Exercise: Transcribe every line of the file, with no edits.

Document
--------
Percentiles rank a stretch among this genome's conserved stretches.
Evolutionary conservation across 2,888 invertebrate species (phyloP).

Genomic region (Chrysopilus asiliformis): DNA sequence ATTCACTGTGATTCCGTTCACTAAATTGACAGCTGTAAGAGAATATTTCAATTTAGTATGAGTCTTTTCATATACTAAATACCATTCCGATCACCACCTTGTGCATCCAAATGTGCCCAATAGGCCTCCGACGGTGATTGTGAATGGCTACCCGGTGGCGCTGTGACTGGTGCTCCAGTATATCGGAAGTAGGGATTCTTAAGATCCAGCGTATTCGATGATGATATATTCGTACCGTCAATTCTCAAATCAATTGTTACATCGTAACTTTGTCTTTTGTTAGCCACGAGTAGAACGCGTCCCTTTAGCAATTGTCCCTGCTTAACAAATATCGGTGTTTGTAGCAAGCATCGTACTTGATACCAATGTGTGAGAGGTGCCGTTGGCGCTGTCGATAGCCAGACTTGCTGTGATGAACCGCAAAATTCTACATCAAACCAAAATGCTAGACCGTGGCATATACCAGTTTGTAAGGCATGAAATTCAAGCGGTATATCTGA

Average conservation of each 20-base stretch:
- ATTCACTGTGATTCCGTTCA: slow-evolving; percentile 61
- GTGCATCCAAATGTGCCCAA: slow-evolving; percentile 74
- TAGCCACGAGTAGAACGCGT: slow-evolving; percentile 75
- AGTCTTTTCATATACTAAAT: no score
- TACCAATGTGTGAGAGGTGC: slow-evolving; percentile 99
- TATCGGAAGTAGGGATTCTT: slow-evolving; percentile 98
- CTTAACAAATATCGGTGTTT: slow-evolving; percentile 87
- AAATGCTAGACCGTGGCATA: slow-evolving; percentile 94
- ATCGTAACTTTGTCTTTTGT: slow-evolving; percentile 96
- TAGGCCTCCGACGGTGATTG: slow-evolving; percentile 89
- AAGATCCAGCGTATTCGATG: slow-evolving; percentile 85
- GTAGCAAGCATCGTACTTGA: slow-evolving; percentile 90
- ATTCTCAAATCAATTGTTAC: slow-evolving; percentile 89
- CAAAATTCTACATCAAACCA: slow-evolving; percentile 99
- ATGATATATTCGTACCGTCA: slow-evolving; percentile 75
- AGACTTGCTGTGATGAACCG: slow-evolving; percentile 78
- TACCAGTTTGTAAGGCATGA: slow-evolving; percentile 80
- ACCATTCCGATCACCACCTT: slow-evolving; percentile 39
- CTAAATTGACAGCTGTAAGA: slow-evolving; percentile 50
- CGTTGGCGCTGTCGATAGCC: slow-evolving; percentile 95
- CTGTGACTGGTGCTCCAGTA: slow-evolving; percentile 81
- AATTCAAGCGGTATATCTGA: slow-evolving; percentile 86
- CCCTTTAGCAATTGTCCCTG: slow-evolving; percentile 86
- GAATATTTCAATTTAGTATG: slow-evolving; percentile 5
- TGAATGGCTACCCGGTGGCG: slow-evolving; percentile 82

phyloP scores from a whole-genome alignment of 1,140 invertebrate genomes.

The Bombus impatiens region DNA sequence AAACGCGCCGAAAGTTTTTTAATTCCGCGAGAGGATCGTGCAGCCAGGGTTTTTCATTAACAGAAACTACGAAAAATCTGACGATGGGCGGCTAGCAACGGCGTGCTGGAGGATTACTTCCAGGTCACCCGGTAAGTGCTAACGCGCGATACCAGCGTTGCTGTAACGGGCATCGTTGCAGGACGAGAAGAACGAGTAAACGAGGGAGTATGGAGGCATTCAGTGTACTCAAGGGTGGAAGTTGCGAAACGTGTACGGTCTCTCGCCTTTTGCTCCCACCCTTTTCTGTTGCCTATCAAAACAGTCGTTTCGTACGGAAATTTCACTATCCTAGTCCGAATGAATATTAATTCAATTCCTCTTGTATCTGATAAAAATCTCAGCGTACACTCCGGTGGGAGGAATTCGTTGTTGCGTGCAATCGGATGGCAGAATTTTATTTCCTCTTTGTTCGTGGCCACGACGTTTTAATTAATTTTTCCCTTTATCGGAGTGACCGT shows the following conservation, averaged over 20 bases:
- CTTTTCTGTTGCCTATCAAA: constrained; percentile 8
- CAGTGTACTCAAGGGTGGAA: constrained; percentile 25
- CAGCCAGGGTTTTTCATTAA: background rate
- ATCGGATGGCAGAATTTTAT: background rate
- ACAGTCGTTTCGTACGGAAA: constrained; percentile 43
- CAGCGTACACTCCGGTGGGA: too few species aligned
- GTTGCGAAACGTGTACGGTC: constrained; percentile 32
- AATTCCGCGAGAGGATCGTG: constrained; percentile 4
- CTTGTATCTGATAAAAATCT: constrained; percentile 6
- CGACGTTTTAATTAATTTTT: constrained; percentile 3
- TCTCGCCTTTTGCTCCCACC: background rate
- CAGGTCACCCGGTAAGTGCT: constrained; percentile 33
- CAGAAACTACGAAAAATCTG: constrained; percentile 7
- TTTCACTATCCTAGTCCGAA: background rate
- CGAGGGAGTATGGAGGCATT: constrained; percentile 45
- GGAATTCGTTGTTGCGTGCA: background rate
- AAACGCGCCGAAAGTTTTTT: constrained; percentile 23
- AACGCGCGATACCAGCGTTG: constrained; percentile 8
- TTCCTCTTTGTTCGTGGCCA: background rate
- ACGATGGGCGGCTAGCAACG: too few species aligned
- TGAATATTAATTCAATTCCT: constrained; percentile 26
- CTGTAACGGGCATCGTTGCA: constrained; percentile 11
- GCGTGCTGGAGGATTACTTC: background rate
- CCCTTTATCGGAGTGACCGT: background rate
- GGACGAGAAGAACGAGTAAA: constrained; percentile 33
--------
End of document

Percentiles rank a stretch among this genome's conserved stretches.
Evolutionary conservation across 2,888 invertebrate species (phyloP).

Genomic region (Chrysopilus asiliformis): DNA sequence ATTCACTGTGATTCCGTTCACTAAATTGACAGCTGTAAGAGAATATTTCAATTTAGTATGAGTCTTTTCATATACTAAATACCATTCCGATCACCACCTTGTGCATCCAAATGTGCCCAATAGGCCTCCGACGGTGATTGTGAATGGCTACCCGGTGGCGCTGTGACTGGTGCTCCAGTATATCGGAAGTAGGGATTCTTAAGATCCAGCGTATTCGATGATGATATATTCGTACCGTCAATTCTCAAATCAATTGTTACATCGTAACTTTGTCTTTTGTTAGCCACGAGTAGAACGCGTCCCTTTAGCAATTGTCCCTGCTTAACAAATATCGGTGTTTGTAGCAAGCATCGTACTTGATACCAATGTGTGAGAGGTGCCGTTGGCGCTGTCGATAGCCAGACTTGCTGTGATGAACCGCAAAATTCTACATCAAACCAAAATGCTAGACCGTGGCATATACCAGTTTGTAAGGCATGAAATTCAAGCGGTATATCTGA

Average conservation of each 20-base stretch:
- ATTCACTGTGATTCCGTTCA: slow-evolving; percentile 61
- GTGCATCCAAATGTGCCCAA: slow-evolving; percentile 74
- TAGCCACGAGTAGAACGCGT: slow-evolving; percentile 75
- AGTCTTTTCATATACTAAAT: no score
- TACCAATGTGTGAGAGGTGC: slow-evolving; percentile 99
- TATCGGAAGTAGGGATTCTT: slow-evolving; percentile 98
- CTTAACAAATATCGGTGTTT: slow-evolving; percentile 87
- AAATGCTAGACCGTGGCATA: slow-evolving; percentile 94
- ATCGTAACTTTGTCTTTTGT: slow-evolving; percentile 96
- TAGGCCTCCGACGGTGATTG: slow-evolving; percentile 89
- AAGATCCAGCGTATTCGATG: slow-evolving; percentile 85
- GTAGCAAGCATCGTACTTGA: slow-evolving; percentile 90
- ATTCTCAAATCAATTGTTAC: slow-evolving; percentile 89
- CAAAATTCTACATCAAACCA: slow-evolving; percentile 99
- ATGATATATTCGTACCGTCA: slow-evolving; percentile 75
- AGACTTGCTGTGATGAACCG: slow-evolving; percentile 78
- TACCAGTTTGTAAGGCATGA: slow-evolving; percentile 80
- ACCATTCCGATCACCACCTT: slow-evolving; percentile 39
- CTAAATTGACAGCTGTAAGA: slow-evolving; percentile 50
- CGTTGGCGCTGTCGATAGCC: slow-evolving; percentile 95
- CTGTGACTGGTGCTCCAGTA: slow-evolving; percentile 81
- AATTCAAGCGGTATATCTGA: slow-evolving; percentile 86
- CCCTTTAGCAATTGTCCCTG: slow-evolving; percentile 86
- GAATATTTCAATTTAGTATG: slow-evolving; percentile 5
- TGAATGGCTACCCGGTGGCG: slow-evolving; percentile 82

phyloP scores from a whole-genome alignment of 1,140 invertebrate genomes.

The Bombus impatiens region DNA sequence AAACGCGCCGAAAGTTTTTTAATTCCGCGAGAGGATCGTGCAGCCAGGGTTTTTCATTAACAGAAACTACGAAAAATCTGACGATGGGCGGCTAGCAACGGCGTGCTGGAGGATTACTTCCAGGTCACCCGGTAAGTGCTAACGCGCGATACCAGCGTTGCTGTAACGGGCATCGTTGCAGGACGAGAAGAACGAGTAAACGAGGGAGTATGGAGGCATTCAGTGTACTCAAGGGTGGAAGTTGCGAAACGTGTACGGTCTCTCGCCTTTTGCTCCCACCCTTTTCTGTTGCCTATCAAAACAGTCGTTTCGTACGGAAATTTCACTATCCTAGTCCGAATGAATATTAATTCAATTCCTCTTGTATCTGATAAAAATCTCAGCGTACACTCCGGTGGGAGGAATTCGTTGTTGCGTGCAATCGGATGGCAGAATTTTATTTCCTCTTTGTTCGTGGCCACGACGTTTTAATTAATTTTTCCCTTTATCGGAGTGACCGT shows the following conservation, averaged over 20 bases:
- CTTTTCTGTTGCCTATCAAA: constrained; percentile 8
- CAGTGTACTCAAGGGTGGAA: constrained; percentile 25
- CAGCCAGGGTTTTTCATTAA: background rate
- ATCGGATGGCAGAATTTTAT: background rate
- ACAGTCGTTTCGTACGGAAA: constrained; percentile 43
- CAGCGTACACTCCGGTGGGA: too few species aligned
- GTTGCGAAACGTGTACGGTC: constrained; percentile 32
- AATTCCGCGAGAGGATCGTG: constrained; percentile 4
- CTTGTATCTGATAAAAATCT: constrained; percentile 6
- CGACGTTTTAATTAATTTTT: constrained; percentile 3
- TCTCGCCTTTTGCTCCCACC: background rate
- CAGGTCACCCGGTAAGTGCT: constrained; percentile 33
- CAGAAACTACGAAAAATCTG: constrained; percentile 7
- TTTCACTATCCTAGTCCGAA: background rate
- CGAGGGAGTATGGAGGCATT: constrained; percentile 45
- GGAATTCGTTGTTGCGTGCA: background rate
- AAACGCGCCGAAAGTTTTTT: constrained; percentile 23
- AACGCGCGATACCAGCGTTG: constrained; percentile 8
- TTCCTCTTTGTTCGTGGCCA: background rate
- ACGATGGGCGGCTAGCAACG: too few species aligned
- TGAATATTAATTCAATTCCT: constrained; percentile 26
- CTGTAACGGGCATCGTTGCA: constrained; percentile 11
- GCGTGCTGGAGGATTACTTC: background rate
- CCCTTTATCGGAGTGACCGT: background rate
- GGACGAGAAGAACGAGTAAA: constrained; percentile 33